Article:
On the Canada Day long weekend, I drove past the parking lot for Joffre Lakes on my way to hike a much less crowded mountain.
While I was prepared to see vehicles lined up and down the Duffey Lake Road as makeshift overflow parking for the substantial parking lot, I was surprised by how many people—some with small children—were walking out on the highway with no regard for vehicles whizzing by.
It was an accident waiting to happen.
Are we tired of talking about how overrun this accessible and Instagrammable location is yet? Whistler and Pemberton have been watching the number of visitors balloon to a height of 170,000 last year—with numbers predicted to grow in 2018.
Slowly, we're seeing the province trying to come up with solutions. The first—to which I am vehemently opposed—was banning dogs from the area year-round.
The next idea is coming from local government. The Village of Pemberton (VOP) is bringing a "conversation starter" resolution to the Union of BC Municipalities convention in September to look at a reservation system that would cap the number of people in the area per day.
I get why this is unpalatable upon first glance. For one, if it includes a fee, it can feel kind of gross to charge people to access the outdoors that we're all meant to share.
Our MLA Jordan Sturdy also argues that if tourists can't access Joffre, they'll start spreading further out and it's better to concentrate visitation in one area.
While that's a solid point, I don't believe that most tourists in two-wheel-drive rental cars will feel confident navigating water bars and potholes on dangerous forest service roads to unmarked trailheads.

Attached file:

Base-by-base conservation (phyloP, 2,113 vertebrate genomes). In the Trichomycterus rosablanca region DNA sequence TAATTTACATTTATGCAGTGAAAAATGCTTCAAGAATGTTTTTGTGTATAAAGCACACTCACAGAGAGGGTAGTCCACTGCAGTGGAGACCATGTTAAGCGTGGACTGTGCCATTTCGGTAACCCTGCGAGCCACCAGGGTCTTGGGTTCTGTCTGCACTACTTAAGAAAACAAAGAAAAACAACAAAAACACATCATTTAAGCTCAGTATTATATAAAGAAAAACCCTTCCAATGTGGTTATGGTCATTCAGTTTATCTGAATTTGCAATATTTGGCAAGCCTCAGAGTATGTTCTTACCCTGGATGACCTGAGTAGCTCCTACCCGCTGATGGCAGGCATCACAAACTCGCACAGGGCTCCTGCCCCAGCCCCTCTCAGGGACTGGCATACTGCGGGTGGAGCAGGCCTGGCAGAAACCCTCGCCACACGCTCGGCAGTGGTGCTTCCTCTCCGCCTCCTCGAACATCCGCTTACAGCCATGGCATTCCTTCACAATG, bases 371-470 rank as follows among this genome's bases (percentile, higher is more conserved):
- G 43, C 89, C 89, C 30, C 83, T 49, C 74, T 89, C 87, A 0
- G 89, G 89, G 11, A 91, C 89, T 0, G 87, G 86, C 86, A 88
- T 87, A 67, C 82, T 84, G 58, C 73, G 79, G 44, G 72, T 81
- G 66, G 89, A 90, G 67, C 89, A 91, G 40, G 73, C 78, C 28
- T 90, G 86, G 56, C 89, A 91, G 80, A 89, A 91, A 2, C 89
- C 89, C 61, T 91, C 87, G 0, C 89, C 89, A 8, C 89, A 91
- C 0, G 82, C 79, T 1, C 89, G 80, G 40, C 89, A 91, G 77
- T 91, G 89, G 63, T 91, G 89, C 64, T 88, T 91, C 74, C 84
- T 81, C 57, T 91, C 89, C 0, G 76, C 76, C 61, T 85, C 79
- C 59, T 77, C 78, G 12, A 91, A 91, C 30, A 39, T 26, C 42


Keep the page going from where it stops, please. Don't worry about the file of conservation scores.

Tourists choose Joffre specifically because it offers a parking lot (or side-of-the-highway parking) and it's a clearly marked, well-maintained trail. They're not going to get lost or get their vehicle stuck or encounter anything unexpected.
Bookings for day use—which are not used by any other provincial park in B.C.—are a good idea for several reasons. For one, unlike banning dogs, it will quickly and effectively curb the number of visitors to more sustainable levels. Patrols don't need to occur daily, but as long as an official is patrolling regularly, the threat of a penalty will be enough to deter many people. (It works, after all, for camping at Black Tusk, for example.)
Second, bookings—even with a nominal fee—would give the province an opportunity to educate visitors before they even set foot on the trail. When visitors log on to book their trip, it can be accompanied by information like, "Hey, did you know only dirtbags leave trash in the pristine wilderness?" (Or perhaps something gentler.)
Finally, a fee could help fund maintenance on the busy trail and more park rangers to patrol the area. Advocates have long argued that the province's tourism arm has done a great job of showing off how stunning our wilderness in the corridor is—but then have left us without the resources to manage the masses when that marketing worked.
(It should be noted that the VOP includes Strawberry Point and Semaphore Lakes as candidates for day-trip bookings. But frankly, I was at Semaphore last weekend and save for one large group, it was completely reasonable.)
Forcing people to plan ahead and book a hike the way they might book a hotel doesn't feel great. It might come across as just one more fee to pay—or lessen the wild-and-free access to the wilderness that we enjoy here. But we have to face facts that times have changed and Joffre isn't reverting back to being a locals' secret ever again.
Instead of complaining, it's time to discuss solutions—even if they delve into territory the province hasn't been in before. Instead of sacrificing one place to 170,000 people a year who may or may not pack out their trash, tread only on the trail and use designated outhouses, let's come up with ideas to try and protect all of the wilderness the corridor offers.
And good on the VOP for aiming to start that conversation.